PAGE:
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Tried rising during winter and never did it again. I placed some heat pads that re so popular in japan or korea and placed it all over my body and that helped but it just lasted for 20 minutes. So maybe you could also purchase those heat pads from japan just not sure where to get it here in the states.
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Old 12-01-20, 11:42 AM
  #34  
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Originally Posted by cutdbeard View Post
Tried rising during winter and never did it again. I placed some heat pads that re so popular in japan or korea and placed it all over my body and that helped but it just lasted for 20 minutes. So maybe you could also purchase those heat pads from japan just not sure where to get it here in the states.
Better clothing will help more than heating pads placed at random "all over".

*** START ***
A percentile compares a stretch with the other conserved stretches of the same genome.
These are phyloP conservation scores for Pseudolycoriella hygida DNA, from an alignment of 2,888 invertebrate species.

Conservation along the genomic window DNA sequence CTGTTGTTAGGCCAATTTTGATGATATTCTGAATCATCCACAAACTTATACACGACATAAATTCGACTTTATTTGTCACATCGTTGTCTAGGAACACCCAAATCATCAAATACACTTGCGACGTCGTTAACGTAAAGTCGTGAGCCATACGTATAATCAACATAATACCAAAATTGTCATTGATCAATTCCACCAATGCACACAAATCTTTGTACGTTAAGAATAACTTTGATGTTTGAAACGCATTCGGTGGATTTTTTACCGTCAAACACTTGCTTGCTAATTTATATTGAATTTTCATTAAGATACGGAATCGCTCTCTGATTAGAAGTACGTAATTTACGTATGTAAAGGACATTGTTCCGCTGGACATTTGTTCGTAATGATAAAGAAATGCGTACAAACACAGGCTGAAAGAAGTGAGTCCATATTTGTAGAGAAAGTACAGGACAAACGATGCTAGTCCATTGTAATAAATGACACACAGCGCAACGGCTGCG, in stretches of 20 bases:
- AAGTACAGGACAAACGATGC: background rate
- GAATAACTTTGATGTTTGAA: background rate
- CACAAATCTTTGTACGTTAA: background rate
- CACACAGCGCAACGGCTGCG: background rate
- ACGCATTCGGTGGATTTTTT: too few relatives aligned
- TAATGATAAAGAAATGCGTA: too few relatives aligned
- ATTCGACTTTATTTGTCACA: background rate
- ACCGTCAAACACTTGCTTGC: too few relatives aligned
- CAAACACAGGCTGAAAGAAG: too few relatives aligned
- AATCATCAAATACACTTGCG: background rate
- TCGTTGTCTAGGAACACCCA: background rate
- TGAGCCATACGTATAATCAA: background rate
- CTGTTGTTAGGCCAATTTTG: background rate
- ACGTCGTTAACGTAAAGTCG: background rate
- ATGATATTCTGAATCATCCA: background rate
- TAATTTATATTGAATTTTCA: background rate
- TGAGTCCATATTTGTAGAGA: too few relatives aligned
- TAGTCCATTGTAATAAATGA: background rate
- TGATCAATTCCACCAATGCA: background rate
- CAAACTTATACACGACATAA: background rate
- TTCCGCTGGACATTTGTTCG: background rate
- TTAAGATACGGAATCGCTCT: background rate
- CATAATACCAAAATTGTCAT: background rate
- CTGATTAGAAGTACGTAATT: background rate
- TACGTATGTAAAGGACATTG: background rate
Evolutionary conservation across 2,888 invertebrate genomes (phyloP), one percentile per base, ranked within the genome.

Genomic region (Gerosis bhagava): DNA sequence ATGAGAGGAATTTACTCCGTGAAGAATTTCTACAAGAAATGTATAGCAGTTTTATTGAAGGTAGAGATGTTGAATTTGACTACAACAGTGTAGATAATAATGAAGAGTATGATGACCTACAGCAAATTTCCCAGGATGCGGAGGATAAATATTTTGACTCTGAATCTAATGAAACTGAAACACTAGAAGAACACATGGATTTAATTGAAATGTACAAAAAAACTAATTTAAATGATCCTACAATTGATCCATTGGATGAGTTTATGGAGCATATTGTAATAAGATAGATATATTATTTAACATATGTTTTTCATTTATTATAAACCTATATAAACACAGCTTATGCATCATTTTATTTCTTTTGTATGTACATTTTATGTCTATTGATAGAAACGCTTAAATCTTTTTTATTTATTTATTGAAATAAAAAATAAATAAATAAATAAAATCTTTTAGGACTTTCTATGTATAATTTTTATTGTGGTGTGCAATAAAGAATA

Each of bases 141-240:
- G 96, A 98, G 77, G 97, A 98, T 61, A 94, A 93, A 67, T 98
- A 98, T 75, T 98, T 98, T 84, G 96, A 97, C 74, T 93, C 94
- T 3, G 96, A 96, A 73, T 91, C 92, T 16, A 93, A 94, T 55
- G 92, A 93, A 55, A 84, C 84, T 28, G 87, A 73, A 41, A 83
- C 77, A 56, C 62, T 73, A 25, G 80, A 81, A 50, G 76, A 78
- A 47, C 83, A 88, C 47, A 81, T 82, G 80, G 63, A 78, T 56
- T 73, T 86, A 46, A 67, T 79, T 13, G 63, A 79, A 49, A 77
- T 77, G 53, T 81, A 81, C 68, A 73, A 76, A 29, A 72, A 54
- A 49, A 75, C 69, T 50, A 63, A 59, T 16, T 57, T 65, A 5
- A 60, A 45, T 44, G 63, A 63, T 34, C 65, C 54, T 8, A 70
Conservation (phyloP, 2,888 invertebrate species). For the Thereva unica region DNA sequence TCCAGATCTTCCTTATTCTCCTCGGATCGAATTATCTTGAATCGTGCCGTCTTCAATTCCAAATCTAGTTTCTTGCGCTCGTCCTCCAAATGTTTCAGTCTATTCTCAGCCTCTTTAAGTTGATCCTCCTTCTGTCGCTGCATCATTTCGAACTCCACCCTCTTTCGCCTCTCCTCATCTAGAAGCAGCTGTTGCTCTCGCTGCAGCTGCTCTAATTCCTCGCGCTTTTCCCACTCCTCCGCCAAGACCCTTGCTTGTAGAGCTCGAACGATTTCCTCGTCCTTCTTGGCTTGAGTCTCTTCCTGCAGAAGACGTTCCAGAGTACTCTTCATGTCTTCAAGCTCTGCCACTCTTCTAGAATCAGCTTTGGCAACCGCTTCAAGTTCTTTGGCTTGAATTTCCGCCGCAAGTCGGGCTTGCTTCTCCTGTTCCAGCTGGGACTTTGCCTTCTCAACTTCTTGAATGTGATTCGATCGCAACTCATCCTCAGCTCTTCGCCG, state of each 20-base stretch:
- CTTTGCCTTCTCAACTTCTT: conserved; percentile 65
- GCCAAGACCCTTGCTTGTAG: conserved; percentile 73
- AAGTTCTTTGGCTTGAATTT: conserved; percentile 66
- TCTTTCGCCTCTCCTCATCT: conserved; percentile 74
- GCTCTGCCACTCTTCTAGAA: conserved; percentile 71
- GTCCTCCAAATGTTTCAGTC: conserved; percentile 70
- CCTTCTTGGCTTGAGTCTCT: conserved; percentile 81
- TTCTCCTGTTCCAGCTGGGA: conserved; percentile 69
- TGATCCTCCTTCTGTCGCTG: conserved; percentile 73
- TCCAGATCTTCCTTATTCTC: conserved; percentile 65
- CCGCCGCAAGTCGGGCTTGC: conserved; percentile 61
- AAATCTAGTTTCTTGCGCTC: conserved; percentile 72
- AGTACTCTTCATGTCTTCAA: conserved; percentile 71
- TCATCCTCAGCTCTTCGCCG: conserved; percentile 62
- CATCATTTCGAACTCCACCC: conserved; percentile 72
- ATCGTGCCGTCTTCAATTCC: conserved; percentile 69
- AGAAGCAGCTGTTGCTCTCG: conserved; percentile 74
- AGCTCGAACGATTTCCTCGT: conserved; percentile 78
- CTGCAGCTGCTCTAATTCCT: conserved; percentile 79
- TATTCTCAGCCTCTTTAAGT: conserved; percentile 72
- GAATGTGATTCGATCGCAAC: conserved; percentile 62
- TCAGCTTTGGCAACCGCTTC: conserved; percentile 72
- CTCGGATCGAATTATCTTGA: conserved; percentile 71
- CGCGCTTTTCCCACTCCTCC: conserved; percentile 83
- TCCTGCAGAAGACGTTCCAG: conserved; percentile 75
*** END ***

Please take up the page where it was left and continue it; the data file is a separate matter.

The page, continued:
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Old 12-01-20, 03:53 PM
  #35  
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Not me. Too much pain.
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Old 12-01-20, 08:59 PM
  #36  
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The coldest temp at which I will ride intentionally is 40 F - and it needs to be sunny and not stupid-windy.

If I paid for a charity or organized ride, or made a promise to someone I would absolutely be there, then I might go colder, but it hasn't happened yet.

I will take 90 degrees with 30-40% humidity over 30-40 degrees ANY day.
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Old 12-03-20, 12:04 PM
  #37  
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I don't mind cold; and yes, I do get slowed down by it!

But I don't do ice or snow, since my visit to the ER for stitches in my face!
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Old 12-03-20, 02:48 PM
  #38  
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Originally Posted by Wanderer View Post
I don't mind cold; and yes, I do get slowed down by it!

But I don't do ice or snow, since my visit to the ER for stitches in my face!
No ice for me I did that one time and to the dr for 3 screws in my left hip. I was lucky not a displaced fracture healed pretty fast and some have to have hip replacement if does not heal right.
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Old 12-03-20, 03:09 PM
  #39